A building in Wakefield city centre is being restored as part of the High Street Heritage Action Zone scheme by Wakefield Council and Historic England.
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During the work, cement render was removed from 6-8 Silver Street, and the original timber frame was revealed, along with carved posts usually associated with a high-status house.
Scientists are now analysing the timber and building experts from Historic England are looking at the building in detail as it is thought that it may date back far earlier than originally thought – possibly to the 1500s, which would make it the oldest timber framed building in the city.
The discovery could potentially shed new light on the development of early timber framed buildings within the city and regionally.
Heritage Action Zone
The project is part of the £3.8m High Street Heritage Action Zone (HSHAZ) restoration initiative; a collaboration between Wakefield Council and Historic England offering grants to owners of historic buildings along the high street to repair and revitalise their buildings. Work has started at a further 15 properties and the scheme has made improvements to four of the historic yards leading off Westgate.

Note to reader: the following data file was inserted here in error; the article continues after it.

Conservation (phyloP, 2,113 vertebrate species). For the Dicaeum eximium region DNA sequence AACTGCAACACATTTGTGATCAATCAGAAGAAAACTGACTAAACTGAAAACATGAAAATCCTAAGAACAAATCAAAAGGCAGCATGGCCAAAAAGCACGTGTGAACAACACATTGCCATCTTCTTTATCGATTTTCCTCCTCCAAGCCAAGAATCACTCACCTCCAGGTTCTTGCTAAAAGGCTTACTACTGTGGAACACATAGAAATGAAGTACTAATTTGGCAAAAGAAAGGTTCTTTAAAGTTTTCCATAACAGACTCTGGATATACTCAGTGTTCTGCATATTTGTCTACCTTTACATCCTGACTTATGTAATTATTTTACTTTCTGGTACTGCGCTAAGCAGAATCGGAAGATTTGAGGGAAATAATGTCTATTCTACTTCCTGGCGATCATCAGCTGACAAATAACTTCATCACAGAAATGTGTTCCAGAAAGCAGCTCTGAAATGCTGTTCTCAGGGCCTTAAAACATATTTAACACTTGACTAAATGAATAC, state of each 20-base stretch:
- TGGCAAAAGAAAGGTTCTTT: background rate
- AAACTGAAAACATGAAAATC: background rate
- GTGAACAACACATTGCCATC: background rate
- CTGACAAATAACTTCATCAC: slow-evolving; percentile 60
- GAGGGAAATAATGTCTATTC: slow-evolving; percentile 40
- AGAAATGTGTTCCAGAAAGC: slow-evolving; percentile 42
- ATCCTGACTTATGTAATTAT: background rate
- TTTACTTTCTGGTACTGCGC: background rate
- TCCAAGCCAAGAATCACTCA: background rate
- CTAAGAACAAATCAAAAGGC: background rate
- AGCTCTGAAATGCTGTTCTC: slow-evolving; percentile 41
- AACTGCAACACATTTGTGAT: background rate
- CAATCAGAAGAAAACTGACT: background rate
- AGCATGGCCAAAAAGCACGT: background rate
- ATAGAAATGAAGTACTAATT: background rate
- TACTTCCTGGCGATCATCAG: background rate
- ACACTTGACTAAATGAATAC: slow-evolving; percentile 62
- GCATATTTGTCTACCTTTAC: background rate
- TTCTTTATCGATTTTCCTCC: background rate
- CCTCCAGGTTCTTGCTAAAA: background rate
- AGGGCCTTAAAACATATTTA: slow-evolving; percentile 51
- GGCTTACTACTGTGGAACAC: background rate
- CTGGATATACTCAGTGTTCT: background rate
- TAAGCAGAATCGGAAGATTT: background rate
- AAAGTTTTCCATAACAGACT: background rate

“This is such an exciting discovery that has come about thanks to the work that we’re doing to preserve and protect these buildings for future generations. Scientific investigations are under way to date the timbers, and we await the experts’ verdict, but it is possible this fantastic project has revealed the oldest surviving timber building in our city.”Cllr Denise Jeffery, Leader of Wakefield Council
The building is now covered up to preserve the timbers, but before this happened a photomontage (image attached) was created so that people can see what has been exposed.
“It’s fantastic that work to restore the heritage of Westgate High Street has uncovered such an intriguing find. This building is a physical link through time to our past, in an area which is rich in history and significance for local people.
“The aim of the High Streets Heritage Action Zone is to help unlock the potential in Wakefield town centre through repair and improvement work, making it more attractive to residents, businesses, tourists and investors. It is helping to ensure that future generations can continue to benefit from everything that our historic places have to offer.”Richard Butterfield, Historic England
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2 thoughts on “Wakefield heritage properties undergoing restoration”
I worked at the Black Swan in 1979 and was told it was brought over from Holand stone and timber.The owner at the time Mr John Field and wife had a fantastic business and tried to open up the arched windows into the court yard to allow more room.The planning was rejected because it was listed.Then Tippers who bought the pub tried to have a window upstairs out to allow a balcony.This was also not allowed.then all of a sudden they built across the court yard.??? What a waste of a beautiful building.Who allowed this.? Loved the time and memories there.
Whilst welcoming the High Street initiative to make the City more attractive to visitors, the Council needs to urgently tackle the worsening problem of litter everywhere which is blighting the whole district.